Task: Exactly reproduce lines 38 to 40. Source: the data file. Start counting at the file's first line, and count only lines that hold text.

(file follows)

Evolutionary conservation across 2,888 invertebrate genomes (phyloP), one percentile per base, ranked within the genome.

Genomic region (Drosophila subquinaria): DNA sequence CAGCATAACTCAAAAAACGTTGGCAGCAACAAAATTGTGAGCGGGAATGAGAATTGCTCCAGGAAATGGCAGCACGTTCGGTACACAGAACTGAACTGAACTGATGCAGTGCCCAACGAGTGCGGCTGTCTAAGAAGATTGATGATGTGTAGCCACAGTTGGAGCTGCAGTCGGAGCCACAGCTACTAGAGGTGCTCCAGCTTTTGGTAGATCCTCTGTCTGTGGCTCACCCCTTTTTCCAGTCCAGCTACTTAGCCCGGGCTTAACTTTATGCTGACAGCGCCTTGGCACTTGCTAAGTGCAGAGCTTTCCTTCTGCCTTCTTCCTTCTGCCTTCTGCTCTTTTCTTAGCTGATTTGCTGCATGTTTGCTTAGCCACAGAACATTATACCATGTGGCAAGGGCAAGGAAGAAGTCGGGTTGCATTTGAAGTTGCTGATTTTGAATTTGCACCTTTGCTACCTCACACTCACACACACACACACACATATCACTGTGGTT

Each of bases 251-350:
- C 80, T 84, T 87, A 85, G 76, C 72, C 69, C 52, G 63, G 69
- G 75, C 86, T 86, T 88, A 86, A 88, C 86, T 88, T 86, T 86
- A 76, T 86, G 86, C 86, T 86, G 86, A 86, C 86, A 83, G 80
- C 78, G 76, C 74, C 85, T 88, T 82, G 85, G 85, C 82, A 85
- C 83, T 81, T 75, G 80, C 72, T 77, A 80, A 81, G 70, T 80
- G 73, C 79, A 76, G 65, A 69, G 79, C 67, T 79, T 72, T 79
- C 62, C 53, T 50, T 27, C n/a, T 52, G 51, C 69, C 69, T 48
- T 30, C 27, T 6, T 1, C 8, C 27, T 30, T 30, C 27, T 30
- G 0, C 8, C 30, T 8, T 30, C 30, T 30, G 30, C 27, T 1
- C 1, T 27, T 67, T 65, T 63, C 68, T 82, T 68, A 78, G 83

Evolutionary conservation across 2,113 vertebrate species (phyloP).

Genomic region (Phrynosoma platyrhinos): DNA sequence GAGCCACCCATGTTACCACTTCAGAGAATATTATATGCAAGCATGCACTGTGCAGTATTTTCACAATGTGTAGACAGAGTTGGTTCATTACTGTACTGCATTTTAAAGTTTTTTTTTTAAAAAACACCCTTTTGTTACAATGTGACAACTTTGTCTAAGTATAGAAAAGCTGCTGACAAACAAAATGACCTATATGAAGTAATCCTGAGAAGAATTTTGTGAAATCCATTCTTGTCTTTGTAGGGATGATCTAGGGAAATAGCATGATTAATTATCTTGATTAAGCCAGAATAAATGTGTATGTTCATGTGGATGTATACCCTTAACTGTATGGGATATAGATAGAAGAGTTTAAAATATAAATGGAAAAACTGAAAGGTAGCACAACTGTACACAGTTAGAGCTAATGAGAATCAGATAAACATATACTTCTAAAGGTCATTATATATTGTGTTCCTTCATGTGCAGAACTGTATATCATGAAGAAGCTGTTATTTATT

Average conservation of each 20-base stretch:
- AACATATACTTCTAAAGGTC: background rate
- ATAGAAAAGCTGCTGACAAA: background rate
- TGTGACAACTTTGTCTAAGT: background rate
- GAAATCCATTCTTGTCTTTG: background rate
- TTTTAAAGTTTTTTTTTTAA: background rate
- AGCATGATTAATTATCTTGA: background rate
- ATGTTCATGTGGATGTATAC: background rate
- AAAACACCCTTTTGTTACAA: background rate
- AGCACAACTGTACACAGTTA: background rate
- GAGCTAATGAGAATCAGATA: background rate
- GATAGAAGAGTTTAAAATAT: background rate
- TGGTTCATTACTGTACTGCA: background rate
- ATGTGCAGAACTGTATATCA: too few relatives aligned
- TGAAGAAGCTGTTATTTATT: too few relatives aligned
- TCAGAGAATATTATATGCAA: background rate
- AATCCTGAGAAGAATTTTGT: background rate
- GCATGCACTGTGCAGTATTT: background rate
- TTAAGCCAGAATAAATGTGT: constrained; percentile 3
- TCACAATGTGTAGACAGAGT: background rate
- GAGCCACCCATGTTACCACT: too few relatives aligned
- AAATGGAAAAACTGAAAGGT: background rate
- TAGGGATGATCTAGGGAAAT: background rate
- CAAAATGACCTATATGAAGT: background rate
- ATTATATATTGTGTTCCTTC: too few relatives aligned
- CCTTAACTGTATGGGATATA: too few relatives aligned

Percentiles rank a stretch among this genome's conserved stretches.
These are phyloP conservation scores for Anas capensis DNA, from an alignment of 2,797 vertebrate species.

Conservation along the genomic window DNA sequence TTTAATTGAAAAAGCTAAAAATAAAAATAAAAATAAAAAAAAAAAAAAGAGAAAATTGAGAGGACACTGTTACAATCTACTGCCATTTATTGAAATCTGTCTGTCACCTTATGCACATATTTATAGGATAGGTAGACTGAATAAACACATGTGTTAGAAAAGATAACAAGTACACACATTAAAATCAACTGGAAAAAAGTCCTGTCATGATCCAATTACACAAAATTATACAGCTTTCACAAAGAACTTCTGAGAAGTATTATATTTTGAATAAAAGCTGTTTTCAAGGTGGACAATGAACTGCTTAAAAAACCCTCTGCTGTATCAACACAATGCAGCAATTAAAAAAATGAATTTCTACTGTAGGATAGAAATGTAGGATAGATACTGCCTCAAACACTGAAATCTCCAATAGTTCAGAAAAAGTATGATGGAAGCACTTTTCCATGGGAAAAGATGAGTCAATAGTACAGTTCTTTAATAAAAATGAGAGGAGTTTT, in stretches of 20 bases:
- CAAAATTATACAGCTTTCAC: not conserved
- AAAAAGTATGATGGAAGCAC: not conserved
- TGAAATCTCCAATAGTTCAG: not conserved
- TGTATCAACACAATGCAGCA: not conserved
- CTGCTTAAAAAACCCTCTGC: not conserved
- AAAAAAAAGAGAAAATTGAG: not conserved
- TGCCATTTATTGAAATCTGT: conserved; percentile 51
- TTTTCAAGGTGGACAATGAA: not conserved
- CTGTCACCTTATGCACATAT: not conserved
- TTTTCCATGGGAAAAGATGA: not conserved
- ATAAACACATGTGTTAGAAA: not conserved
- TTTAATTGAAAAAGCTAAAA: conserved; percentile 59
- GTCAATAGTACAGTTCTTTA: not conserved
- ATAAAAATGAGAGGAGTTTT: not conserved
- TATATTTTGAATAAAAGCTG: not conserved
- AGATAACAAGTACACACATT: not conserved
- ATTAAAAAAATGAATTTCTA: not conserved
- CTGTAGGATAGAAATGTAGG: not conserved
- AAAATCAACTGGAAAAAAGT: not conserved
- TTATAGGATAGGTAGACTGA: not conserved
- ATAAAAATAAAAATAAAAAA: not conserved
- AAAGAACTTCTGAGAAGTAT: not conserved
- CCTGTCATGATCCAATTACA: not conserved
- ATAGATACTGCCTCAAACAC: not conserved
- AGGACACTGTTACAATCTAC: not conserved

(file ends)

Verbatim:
- TAGGGATGATCTAGGGAAAT: background rate
- CAAAATGACCTATATGAAGT: background rate
- ATTATATATTGTGTTCCTTC: too few relatives aligned